Making Migration Law More Consistent and Comprehensible
MPI Head of Research Group Luc Leboeuf, together with Dirk Vanheule, Professor in the Faculty of Law at the University of Antwerp, are chairing an advisory expert commission on migration law in Belgium. The commission was convened by the Belgian Secretary of State for Asylum and Migration in view of establishing a new Migration Code. We talked with Leboeuf about his work on the commission.
Luc, how did you become co-chair of this commission for revising migration law?
Officials from the Belgian Government asked if I would be willing to chair the work of this commission, together with Dirk Vanheule. This is a unique opportunity to contribute to improving migration law and thus help to increase legal certainty in Belgium. I was pleased to accept.
Why does Belgian migration law need to be revised?
The law was created in 1980 and has been altered more than 100 times since then. These changes were mostly incidental and not always compatible with each other. As a result, the text of the law has become more and more confusing and inconsistent, and procedures to obtain a residence permit have become excessively complex and intricate. The law simply isn’t in an acceptable state anymore.
What are the consequences of this poor state of affairs?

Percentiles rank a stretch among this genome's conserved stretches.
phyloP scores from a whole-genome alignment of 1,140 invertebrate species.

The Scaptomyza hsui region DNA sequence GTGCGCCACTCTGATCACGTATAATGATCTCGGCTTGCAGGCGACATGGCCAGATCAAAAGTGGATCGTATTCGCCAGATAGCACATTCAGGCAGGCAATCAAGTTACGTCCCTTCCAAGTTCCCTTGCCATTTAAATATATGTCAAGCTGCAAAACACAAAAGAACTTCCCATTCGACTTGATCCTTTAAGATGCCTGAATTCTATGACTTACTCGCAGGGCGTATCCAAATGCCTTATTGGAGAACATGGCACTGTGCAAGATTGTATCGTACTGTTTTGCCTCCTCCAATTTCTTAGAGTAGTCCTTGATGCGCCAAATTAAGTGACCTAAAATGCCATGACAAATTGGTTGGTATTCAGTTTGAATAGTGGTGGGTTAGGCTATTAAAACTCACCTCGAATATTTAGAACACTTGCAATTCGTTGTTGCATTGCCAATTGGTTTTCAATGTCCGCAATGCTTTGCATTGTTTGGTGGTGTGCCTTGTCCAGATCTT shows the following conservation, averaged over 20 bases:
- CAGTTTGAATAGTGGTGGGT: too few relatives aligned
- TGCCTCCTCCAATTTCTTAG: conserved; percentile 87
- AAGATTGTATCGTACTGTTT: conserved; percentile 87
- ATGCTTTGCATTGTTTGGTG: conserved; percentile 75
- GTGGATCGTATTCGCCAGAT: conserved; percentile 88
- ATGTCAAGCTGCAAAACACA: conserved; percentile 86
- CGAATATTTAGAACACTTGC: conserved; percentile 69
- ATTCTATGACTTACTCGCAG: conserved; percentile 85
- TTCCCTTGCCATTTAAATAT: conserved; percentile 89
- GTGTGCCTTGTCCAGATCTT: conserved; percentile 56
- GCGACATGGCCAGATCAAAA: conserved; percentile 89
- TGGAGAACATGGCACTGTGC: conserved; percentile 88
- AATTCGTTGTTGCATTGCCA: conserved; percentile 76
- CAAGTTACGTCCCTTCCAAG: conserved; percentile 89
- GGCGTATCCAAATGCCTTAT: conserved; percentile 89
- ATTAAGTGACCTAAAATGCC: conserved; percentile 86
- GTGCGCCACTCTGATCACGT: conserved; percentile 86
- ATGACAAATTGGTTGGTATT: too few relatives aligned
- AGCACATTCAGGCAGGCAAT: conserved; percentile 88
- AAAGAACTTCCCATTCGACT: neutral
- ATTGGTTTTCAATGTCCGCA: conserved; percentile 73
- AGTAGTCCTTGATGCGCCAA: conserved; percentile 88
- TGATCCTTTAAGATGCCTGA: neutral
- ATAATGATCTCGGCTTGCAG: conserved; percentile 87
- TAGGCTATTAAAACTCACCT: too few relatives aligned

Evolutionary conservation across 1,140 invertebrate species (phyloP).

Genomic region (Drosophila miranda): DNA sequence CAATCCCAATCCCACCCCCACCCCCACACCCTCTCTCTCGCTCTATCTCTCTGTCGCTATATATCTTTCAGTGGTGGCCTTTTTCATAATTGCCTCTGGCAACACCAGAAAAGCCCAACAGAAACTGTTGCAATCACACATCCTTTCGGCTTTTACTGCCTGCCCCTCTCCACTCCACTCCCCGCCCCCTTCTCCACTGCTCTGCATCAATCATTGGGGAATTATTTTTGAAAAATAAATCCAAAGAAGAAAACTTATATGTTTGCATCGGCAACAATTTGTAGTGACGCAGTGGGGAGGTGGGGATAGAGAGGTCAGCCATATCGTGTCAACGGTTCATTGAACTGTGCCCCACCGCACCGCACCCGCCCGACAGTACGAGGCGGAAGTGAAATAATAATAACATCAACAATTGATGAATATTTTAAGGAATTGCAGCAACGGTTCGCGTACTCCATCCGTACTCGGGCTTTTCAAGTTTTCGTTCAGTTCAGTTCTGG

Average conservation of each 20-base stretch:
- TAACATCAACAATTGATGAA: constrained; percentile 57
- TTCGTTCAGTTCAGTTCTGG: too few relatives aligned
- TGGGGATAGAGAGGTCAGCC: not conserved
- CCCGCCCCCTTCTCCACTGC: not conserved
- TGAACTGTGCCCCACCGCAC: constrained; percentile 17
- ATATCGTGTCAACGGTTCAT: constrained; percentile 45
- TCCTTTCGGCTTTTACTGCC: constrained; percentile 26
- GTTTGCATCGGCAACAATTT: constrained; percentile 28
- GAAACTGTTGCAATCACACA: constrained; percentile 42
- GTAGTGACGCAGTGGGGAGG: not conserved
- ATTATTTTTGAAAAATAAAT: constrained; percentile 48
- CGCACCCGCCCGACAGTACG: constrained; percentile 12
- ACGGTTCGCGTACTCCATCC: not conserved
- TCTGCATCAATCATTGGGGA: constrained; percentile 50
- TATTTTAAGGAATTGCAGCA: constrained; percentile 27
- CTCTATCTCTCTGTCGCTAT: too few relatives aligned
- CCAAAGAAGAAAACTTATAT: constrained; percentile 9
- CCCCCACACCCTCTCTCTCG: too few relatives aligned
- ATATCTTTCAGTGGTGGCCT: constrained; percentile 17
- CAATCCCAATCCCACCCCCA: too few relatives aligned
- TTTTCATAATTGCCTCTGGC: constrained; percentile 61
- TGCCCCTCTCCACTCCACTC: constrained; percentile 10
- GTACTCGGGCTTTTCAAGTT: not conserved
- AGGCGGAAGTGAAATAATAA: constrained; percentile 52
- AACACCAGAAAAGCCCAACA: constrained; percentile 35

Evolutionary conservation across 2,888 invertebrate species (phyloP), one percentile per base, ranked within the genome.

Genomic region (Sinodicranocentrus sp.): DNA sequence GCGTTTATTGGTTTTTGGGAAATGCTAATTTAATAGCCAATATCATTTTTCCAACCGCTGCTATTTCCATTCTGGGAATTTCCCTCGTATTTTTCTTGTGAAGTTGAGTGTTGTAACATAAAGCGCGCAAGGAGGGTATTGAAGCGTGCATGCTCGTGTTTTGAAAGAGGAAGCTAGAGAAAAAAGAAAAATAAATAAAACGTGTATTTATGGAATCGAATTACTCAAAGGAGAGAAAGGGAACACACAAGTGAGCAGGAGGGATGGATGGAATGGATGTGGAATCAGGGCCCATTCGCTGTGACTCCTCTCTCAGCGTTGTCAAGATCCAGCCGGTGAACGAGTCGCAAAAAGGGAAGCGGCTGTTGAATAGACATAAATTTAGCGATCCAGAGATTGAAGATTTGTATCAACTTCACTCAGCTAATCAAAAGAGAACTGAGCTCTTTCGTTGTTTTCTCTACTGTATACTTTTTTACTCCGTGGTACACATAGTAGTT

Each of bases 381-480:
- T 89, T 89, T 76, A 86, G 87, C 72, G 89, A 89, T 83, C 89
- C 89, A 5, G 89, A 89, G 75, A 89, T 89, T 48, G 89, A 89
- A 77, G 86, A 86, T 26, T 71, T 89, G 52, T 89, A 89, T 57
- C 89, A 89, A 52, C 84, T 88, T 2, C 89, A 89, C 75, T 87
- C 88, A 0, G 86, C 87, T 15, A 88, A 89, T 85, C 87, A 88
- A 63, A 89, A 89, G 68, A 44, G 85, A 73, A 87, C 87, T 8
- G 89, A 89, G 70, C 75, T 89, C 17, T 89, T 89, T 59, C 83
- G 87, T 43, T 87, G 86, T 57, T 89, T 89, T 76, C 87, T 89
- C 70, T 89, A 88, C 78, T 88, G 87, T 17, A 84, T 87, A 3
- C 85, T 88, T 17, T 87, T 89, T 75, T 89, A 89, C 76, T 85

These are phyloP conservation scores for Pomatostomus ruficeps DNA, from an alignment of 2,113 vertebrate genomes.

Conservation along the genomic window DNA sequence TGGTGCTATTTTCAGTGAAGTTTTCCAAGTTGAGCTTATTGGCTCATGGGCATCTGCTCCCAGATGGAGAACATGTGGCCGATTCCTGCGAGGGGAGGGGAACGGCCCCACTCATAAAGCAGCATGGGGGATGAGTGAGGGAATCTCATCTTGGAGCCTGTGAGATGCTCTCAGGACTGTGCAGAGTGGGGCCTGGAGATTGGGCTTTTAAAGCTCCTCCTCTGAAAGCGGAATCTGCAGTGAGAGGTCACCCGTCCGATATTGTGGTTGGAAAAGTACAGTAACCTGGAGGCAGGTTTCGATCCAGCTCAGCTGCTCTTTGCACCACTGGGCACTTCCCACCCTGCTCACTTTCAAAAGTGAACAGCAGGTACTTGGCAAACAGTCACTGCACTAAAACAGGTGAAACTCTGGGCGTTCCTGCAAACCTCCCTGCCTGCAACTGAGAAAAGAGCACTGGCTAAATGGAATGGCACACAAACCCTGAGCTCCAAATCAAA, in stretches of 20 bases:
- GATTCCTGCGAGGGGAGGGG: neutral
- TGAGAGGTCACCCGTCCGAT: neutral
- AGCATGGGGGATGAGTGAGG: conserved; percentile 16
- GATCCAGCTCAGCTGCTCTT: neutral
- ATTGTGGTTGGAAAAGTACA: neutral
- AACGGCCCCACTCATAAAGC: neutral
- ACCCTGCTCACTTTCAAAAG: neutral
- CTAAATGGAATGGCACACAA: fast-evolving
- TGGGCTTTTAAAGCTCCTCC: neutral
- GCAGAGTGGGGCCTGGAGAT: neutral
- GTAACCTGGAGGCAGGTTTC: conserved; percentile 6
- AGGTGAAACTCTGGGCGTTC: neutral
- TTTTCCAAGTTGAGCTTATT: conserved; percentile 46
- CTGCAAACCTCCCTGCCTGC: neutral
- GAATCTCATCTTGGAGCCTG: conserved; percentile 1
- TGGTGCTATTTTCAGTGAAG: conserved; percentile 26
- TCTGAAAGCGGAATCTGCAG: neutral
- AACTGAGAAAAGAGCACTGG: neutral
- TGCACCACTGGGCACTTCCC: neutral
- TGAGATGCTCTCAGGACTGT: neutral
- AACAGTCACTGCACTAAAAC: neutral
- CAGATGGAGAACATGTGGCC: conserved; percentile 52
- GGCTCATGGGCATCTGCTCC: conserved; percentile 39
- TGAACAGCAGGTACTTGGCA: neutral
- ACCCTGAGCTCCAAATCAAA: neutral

Those who have to navigate these laws every day – judges, lawyers, government officials, humanitarian organizations, social workers, and migrants themselves – need to be able to rely on easily readable and comprehensible, transparent, and coherent rules. They have been asking for a comprehensive and consistent Migration Code for more than a decade.
How will the commission’s work help to eliminate the shortcomings and inconsistencies in the law?
The members of the independent expert commission – Dirk Vanheule and myself, along with six other independent experts – created guidelines to aid the officials drafting the provisions in the Migration Code; we are now overseeing the drafting process with the support of the Secretary of State’s office. The objective of the guidelines is to improve the quality of the law and its overall coherence, including streamlining existing procedures in a way that guarantees migrants’ rights.
How does the commission develop these guidelines?
We consulted with around 90 stakeholders, including civil society organisations and public administrations who work with the law in practice on a daily basis, and asked them about their needs and experiences. The commission also benefits from the support of a working group including 6 public servants from the main government bodies in charge of implementing migration laws. They provide regular input on the implementation challenges and the solutions identified by the commission. It was important for us to avoid thinking in our own academic bubble, with no connection to the law in its lived dimensions.
Has this process proved effective?
Yes, definitely. The discussions with other experts have helped us to understand where the problems lie and what aspects require particular care when working on the revision.
When will the work of the commission be finished, and when is the new law due to go into effect?
It’s difficult to say when the Migration Code will go into effect, because it isn’t possible to predict exactly how the legislative process will progress. But the government expects us to hand over our work by the end of 2022.